-There is no grandfather clause for licensed businesses (we are already required to have general business licenses) who have had a valid Certificate of occupancy and who have a history of operating safely (some of us for 2 decades). We are expected to spend in some cases tens of thousands to retrofit our businesses, not to mention the loss of revenue from having to temporarily close our business for construction.

-The regulations create unwarranted and financially burdensome staffing requirements. Under these regulations we will now need to have a licensed body artist present AT ALL TIMES during operating hours (even while body art is not being done and for body art businesses that have a retail operation) which again makes no sense, doesn’t protect public safety, and simply adds more undue burden and stress to business owners and gives DCHD more ability to fine and penalize our businesses.

-There is a huge double standard when it come to walk in street shops vs. “appointment only” or private studios which creates an unfair competitive advantage. Because the inspectors cannot just walk in to the latter establishments, they would need to make appointments to inspect them (or just leave them alone in the case of DCRA) even though some of them are not in compliance and/or don’t even have valid Certificates of Occupancy. All inspections should be scheduled with the shop owner to level the playing field and to respect the privacy of customers.

-Considering there are only 12 listed body art establishments in DC on Google, and that according to DCHD there has NEVER been a documented case of disease transmission from body art being done out of a legitimate establishment in DC, these regulations are unwarranted for such a small industry that has a perfect record of maintaining health standards. These regulations are not in response to a health issue or disease outbreak, they are the manifestation of the ignorance and/or discrimination of DC lawmakers towards body art and the body art community.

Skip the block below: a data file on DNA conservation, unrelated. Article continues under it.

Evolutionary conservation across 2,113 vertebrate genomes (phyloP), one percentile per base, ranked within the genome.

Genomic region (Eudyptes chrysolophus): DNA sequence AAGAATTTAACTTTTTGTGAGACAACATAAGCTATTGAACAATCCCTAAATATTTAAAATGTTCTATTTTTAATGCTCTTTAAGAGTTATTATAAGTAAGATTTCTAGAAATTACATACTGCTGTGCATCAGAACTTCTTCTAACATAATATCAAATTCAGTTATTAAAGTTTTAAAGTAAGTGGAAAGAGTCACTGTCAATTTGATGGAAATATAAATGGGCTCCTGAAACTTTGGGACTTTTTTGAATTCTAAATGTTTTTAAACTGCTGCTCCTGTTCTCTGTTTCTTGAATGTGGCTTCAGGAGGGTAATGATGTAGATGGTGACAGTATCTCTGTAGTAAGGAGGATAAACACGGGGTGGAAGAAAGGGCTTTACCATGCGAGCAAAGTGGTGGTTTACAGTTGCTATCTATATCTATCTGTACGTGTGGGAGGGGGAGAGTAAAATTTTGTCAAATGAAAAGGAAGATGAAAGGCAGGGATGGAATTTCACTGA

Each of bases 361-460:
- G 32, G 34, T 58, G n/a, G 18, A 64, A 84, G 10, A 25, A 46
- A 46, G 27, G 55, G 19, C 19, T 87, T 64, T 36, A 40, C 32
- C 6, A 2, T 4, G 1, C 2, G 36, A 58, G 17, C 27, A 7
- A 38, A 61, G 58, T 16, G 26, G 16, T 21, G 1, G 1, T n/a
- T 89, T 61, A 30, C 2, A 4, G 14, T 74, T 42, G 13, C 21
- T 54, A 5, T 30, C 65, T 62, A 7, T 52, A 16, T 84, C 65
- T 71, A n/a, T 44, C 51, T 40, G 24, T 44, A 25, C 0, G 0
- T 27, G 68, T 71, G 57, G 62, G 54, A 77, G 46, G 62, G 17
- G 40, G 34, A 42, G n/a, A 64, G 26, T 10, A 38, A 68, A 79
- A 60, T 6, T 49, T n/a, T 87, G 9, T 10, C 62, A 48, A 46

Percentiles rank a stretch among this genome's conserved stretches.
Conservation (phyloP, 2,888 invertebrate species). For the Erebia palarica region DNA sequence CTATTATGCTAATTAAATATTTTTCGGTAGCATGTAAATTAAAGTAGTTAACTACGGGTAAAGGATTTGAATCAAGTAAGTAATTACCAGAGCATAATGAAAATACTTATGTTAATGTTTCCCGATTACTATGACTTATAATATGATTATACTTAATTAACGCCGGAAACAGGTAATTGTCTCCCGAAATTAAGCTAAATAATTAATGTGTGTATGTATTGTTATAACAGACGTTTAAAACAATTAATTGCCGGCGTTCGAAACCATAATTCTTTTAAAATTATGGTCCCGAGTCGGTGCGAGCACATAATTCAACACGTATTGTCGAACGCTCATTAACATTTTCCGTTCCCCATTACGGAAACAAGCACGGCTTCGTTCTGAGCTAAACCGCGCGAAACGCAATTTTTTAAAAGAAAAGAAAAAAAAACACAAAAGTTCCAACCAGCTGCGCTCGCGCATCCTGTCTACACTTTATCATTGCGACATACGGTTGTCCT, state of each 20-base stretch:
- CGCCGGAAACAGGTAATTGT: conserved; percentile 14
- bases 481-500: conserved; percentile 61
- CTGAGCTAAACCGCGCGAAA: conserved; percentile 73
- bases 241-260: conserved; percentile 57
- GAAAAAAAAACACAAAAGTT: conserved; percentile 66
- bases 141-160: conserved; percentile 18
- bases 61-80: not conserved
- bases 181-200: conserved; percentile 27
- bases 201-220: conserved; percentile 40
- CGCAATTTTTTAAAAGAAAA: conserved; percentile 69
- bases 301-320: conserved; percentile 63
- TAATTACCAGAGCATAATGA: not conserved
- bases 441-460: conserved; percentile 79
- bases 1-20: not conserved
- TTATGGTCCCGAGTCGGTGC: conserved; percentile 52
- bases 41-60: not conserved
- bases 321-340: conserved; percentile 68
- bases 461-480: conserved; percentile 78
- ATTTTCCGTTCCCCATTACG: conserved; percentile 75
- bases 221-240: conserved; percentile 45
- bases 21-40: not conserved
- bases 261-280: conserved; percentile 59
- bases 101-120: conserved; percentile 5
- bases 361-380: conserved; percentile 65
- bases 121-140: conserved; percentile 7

-Overall we in the body art industry feel that we have been targeted and discriminated against from the beginning by DC officials. In past proposals, DC regulators have proposed a “24 hour waiting period” for all body art procedures which would eliminate all walk-in services (the cornerstone income of all body art establishments). They’re reasoning for this was adults need to think about this decision for at least 24 hours because if they want body art, clearly they are either intoxicated or not thinking straight and if they just have a day to think about it they will make a good decision. That provision alone makes it clear what they think about body art and the people who receive body art. All versions of the regulations have been riddled with requirements that cannot be complied with. Example: draft #2 stated that we could only purchase body art supplies from suppliers in DC (which there are none) approved by the Mayor’s office. The ongoing pattern shows that at best, DC lawmakers are completely ignorant of body art, our practices, our businesses and our clients needs and expectations. At worst, they are actively trying to sabotage an industry that they are inherently hostile towards.

We hope that this follow up has provided you with the information you need to help support our cause and reach out to DC officials to oppose these regulations.

Thanks for your consideration.”